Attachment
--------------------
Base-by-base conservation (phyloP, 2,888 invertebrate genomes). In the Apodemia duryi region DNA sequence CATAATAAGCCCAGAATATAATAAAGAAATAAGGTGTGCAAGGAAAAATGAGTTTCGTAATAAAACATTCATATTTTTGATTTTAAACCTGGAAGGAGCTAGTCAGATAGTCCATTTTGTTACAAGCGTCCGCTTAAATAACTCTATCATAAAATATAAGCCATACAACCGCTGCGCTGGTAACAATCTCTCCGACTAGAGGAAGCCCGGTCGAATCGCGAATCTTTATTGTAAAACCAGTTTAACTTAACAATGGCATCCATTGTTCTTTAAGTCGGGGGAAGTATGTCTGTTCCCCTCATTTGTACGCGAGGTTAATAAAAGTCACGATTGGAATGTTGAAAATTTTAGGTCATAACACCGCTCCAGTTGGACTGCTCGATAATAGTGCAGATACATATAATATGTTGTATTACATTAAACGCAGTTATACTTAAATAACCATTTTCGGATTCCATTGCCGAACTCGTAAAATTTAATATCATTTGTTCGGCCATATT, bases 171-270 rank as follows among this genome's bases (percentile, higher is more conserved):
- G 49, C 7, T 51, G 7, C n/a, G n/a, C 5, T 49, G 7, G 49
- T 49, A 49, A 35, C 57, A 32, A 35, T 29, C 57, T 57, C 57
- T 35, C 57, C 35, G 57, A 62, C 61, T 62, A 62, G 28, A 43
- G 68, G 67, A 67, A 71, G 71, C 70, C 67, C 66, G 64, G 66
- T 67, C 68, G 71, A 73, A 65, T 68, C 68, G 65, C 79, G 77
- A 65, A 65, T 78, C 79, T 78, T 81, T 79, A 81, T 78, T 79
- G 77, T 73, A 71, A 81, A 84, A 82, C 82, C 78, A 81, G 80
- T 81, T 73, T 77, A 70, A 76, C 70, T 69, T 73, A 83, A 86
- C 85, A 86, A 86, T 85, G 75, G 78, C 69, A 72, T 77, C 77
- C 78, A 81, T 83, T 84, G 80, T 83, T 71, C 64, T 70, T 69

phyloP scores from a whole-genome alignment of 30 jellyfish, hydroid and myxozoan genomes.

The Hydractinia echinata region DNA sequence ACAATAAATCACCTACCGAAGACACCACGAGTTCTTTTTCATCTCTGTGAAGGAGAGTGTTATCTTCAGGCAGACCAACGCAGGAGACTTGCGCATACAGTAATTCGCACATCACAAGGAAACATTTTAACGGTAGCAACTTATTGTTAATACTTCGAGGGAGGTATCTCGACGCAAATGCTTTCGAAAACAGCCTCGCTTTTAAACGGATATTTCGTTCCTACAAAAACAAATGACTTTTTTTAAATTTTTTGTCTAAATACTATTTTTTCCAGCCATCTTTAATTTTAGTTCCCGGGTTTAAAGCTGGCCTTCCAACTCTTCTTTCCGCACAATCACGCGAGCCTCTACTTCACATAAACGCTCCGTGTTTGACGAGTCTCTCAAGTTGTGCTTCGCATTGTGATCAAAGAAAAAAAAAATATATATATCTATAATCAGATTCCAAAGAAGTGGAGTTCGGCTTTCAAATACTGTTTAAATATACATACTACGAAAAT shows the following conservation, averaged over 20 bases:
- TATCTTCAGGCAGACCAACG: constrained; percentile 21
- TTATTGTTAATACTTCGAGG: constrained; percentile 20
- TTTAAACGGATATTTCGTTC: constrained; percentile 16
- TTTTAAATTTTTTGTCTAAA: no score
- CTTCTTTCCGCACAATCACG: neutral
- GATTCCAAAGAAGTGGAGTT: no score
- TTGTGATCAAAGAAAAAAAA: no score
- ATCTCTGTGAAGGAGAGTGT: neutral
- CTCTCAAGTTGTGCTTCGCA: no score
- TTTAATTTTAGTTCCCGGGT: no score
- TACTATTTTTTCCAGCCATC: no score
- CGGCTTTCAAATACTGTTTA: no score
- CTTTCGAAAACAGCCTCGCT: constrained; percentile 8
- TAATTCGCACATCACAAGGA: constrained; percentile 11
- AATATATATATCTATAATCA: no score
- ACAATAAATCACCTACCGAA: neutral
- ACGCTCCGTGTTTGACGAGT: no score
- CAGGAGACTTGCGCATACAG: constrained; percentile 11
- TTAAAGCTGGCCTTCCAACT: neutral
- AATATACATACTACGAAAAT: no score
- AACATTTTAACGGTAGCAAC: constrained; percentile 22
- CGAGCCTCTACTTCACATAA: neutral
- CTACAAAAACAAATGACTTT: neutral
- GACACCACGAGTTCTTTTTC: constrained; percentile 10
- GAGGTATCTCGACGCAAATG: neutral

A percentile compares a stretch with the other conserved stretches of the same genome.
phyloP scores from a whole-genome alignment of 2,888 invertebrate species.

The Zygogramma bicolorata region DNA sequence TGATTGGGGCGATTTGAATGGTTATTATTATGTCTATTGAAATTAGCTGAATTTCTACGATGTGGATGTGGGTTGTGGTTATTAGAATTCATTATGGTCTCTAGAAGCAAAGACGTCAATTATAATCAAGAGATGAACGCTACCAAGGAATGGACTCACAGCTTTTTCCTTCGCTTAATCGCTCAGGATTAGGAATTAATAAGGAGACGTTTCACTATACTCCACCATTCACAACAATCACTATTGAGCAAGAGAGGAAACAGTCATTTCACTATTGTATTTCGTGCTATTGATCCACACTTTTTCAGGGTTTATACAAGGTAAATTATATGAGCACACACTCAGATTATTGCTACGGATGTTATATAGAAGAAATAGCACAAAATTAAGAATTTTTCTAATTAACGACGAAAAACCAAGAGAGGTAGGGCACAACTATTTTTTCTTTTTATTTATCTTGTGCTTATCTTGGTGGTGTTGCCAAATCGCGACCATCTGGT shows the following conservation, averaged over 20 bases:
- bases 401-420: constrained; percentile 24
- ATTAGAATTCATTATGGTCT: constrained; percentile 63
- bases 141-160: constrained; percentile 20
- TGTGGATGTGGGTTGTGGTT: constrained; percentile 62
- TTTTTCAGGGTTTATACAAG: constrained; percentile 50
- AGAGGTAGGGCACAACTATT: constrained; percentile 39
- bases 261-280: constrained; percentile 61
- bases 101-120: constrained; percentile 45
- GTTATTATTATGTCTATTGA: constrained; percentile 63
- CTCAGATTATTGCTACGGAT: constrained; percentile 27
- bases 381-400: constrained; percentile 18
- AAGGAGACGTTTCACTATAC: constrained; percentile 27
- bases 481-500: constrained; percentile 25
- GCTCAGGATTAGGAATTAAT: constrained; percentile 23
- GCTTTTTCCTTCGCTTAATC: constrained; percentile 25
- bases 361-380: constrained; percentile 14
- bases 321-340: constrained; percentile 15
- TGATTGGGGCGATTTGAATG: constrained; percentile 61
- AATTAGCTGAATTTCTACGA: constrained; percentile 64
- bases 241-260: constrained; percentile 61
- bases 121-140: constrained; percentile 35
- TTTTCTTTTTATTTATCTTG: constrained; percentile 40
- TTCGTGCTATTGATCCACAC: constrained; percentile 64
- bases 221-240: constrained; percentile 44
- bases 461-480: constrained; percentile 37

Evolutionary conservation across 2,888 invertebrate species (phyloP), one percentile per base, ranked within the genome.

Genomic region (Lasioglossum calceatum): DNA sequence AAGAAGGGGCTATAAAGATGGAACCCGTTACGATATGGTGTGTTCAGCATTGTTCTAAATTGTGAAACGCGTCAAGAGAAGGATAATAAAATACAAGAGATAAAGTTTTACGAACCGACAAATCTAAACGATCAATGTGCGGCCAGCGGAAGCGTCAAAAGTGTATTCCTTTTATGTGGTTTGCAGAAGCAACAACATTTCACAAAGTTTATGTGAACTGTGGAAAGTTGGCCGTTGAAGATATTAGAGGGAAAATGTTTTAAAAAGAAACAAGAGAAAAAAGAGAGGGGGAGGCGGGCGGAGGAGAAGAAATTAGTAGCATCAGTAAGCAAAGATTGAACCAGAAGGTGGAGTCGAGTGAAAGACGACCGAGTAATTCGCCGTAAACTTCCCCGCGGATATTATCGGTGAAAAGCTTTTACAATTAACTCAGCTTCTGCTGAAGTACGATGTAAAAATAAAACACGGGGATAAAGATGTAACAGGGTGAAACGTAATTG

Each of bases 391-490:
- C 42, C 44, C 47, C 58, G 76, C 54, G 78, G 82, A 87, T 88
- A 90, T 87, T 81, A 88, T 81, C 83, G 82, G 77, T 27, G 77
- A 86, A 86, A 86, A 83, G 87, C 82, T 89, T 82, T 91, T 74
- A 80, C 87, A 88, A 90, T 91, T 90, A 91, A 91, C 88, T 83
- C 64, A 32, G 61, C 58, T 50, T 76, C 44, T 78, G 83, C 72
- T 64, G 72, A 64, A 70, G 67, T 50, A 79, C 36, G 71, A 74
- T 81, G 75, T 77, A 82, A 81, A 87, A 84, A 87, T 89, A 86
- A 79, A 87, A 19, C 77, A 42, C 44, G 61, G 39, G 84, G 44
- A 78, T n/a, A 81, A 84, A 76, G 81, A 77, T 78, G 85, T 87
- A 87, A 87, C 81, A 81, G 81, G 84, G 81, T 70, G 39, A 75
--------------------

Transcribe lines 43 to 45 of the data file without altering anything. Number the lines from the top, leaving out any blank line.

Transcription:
- ATTAGAATTCATTATGGTCT: constrained; percentile 63
- bases 141-160: constrained; percentile 20
- TGTGGATGTGGGTTGTGGTT: constrained; percentile 62